According to the local media, Australia and Indonesia are progressing fast in negotiating the Free Trade Agreement between the countries. This builds a concern of the forestry industries in Australia as the agreement may potentially accelerate growth of timber products in the country.
Ross Hampton, CEO of the Australian Forest Products Association, commented:
“Australia already imports from Indonesia about AUD 500 million worth of timber and paper products, against our exports to Indonesia of some AUD 48 million in 2015.
Australia’s forest industries operate to the world’s highest environmental standards and it beggars belief that we would seek to further increase timber and paper products coming into this country from arguably less sustainable operations. It is alarming that even as this deal is being discussed the Government is considering weakening protections against illegally logged timber imports.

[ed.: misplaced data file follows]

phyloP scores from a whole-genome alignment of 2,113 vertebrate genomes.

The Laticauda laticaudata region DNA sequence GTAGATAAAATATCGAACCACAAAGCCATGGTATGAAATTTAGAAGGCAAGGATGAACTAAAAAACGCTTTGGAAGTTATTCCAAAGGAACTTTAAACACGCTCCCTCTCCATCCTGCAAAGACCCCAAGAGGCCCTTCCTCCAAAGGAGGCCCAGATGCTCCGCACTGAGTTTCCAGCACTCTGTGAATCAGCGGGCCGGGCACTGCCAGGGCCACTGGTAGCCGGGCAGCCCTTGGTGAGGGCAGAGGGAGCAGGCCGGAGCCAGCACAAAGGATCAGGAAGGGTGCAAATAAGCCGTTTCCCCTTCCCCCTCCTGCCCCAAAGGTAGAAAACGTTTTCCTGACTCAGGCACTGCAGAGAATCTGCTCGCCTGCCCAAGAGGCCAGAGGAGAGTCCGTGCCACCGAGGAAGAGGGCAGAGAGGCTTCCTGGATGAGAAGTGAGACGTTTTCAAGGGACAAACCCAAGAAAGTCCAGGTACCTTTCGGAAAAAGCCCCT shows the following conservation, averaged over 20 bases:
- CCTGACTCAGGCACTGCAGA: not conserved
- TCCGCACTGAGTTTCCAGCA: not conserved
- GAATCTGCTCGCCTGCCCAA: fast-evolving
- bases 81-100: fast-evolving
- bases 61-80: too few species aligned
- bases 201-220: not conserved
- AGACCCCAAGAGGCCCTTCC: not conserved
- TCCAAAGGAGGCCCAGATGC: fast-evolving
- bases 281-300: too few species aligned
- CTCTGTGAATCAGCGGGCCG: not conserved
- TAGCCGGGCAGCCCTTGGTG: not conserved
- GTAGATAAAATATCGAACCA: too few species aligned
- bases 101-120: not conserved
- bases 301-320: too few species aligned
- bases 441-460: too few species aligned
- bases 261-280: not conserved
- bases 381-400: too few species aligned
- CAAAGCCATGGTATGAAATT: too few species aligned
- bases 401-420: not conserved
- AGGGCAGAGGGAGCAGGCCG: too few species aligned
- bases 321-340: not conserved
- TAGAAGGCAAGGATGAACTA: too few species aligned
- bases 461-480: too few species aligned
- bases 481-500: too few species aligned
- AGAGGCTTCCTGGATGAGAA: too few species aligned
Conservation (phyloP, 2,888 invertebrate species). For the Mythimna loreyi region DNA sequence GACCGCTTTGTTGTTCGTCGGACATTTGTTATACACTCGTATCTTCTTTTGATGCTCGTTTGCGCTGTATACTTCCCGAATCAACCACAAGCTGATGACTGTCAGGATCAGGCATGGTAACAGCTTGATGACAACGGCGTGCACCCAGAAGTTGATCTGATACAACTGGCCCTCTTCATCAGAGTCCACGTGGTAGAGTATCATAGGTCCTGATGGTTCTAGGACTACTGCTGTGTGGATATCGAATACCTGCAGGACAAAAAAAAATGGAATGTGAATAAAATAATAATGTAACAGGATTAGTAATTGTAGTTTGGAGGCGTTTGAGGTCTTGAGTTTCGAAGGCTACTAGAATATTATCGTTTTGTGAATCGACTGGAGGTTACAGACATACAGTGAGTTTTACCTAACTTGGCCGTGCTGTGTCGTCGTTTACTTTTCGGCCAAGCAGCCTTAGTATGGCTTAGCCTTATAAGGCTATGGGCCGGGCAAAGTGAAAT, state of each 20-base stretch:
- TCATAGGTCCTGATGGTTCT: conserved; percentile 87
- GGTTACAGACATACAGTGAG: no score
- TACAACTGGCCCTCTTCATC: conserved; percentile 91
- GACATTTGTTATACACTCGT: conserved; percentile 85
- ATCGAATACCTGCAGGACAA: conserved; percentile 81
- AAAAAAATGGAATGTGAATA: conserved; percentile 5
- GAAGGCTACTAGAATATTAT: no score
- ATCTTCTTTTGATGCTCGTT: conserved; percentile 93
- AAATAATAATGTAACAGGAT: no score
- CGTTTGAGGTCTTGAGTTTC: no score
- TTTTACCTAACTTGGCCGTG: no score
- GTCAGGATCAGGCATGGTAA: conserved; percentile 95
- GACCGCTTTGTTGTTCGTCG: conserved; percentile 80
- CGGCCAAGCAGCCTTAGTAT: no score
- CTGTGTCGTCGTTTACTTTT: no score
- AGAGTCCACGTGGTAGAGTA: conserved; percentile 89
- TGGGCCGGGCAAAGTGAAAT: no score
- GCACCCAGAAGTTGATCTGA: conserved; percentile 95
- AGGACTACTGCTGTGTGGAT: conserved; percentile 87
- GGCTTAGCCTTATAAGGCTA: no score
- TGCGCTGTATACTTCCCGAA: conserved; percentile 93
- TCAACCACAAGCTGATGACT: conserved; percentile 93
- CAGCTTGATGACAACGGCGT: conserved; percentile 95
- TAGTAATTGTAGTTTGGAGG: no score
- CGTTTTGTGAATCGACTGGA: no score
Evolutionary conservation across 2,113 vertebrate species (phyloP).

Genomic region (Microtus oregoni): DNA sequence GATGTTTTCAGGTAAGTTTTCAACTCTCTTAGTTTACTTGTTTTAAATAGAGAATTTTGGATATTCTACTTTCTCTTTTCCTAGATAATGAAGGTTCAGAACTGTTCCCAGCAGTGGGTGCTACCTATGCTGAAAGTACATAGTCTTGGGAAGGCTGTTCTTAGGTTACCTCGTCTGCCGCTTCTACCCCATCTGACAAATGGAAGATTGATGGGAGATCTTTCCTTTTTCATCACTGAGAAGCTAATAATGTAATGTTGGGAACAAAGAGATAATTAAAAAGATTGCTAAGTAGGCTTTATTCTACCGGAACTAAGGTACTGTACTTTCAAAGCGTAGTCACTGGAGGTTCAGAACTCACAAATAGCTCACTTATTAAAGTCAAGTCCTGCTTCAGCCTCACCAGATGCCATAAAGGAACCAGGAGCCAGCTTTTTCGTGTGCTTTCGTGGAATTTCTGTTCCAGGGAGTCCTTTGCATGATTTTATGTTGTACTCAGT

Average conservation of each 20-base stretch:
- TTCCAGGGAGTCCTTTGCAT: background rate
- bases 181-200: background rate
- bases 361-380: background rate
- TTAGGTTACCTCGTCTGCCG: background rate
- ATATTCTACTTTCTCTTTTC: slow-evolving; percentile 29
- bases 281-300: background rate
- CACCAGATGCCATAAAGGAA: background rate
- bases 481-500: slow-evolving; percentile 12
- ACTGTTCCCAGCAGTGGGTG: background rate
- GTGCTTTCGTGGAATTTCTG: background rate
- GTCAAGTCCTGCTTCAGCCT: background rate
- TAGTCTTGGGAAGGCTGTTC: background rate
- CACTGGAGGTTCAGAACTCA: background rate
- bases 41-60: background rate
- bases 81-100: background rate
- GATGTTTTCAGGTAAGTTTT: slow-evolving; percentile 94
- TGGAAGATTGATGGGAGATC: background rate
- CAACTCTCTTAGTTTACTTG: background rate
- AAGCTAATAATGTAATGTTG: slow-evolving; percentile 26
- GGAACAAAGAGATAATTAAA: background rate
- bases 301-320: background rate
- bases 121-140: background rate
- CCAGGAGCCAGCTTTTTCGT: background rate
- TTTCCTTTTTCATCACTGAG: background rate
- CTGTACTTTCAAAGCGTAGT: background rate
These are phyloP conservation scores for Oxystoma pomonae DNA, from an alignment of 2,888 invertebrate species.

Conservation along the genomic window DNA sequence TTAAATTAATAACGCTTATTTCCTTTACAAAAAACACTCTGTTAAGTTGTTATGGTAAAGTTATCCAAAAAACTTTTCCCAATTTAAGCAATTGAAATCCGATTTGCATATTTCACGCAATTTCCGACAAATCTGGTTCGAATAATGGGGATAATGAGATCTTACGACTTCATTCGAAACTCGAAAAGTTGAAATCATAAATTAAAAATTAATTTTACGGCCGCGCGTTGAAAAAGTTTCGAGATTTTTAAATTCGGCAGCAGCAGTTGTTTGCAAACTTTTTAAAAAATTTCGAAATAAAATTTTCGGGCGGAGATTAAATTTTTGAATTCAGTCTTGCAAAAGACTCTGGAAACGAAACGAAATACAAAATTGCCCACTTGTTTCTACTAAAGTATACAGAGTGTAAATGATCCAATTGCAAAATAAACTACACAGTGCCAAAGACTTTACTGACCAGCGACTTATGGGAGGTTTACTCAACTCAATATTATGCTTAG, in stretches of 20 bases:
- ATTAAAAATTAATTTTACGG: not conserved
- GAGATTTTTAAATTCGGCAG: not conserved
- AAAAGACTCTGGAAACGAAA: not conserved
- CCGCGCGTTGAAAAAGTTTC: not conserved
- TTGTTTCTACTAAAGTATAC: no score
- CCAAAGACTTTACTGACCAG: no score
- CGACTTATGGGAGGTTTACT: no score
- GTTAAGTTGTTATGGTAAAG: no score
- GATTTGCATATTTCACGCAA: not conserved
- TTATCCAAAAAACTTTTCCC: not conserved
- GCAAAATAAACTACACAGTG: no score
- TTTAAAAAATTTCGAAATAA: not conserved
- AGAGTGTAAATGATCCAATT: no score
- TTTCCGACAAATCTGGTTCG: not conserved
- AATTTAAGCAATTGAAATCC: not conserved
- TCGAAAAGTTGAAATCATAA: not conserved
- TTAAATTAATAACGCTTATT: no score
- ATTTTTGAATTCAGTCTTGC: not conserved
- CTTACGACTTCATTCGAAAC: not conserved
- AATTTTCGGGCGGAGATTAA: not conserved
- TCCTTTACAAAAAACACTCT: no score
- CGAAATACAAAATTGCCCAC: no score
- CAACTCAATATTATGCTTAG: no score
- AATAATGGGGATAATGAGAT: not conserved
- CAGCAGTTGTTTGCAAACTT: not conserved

A poor outcome for forest industries in this deal would dismay the 120,000 regional Australians who work in our industries, coming on top of the recent China-Australia Free Trade Agreement (ChAFTA) which dudded Australian paper and tissue products by lowering our tariffs to zero whilst leaving China tariffs between 5% and 7.5%.
Australian producers face significant international competition, and there are many examples of importers engaging in dumping activities, as well as selling products with varying levels of quality, and with dubious standards and environmental compliance. The price of these imported products may not reflect the ‘true’ cost of inputs for competing products around the globe.”
Earlier VicForests informed that the company was seeking comment from local community members on its proposed Timber Utilisation Plan relating to small-scale timber harvesting operations across Victoria.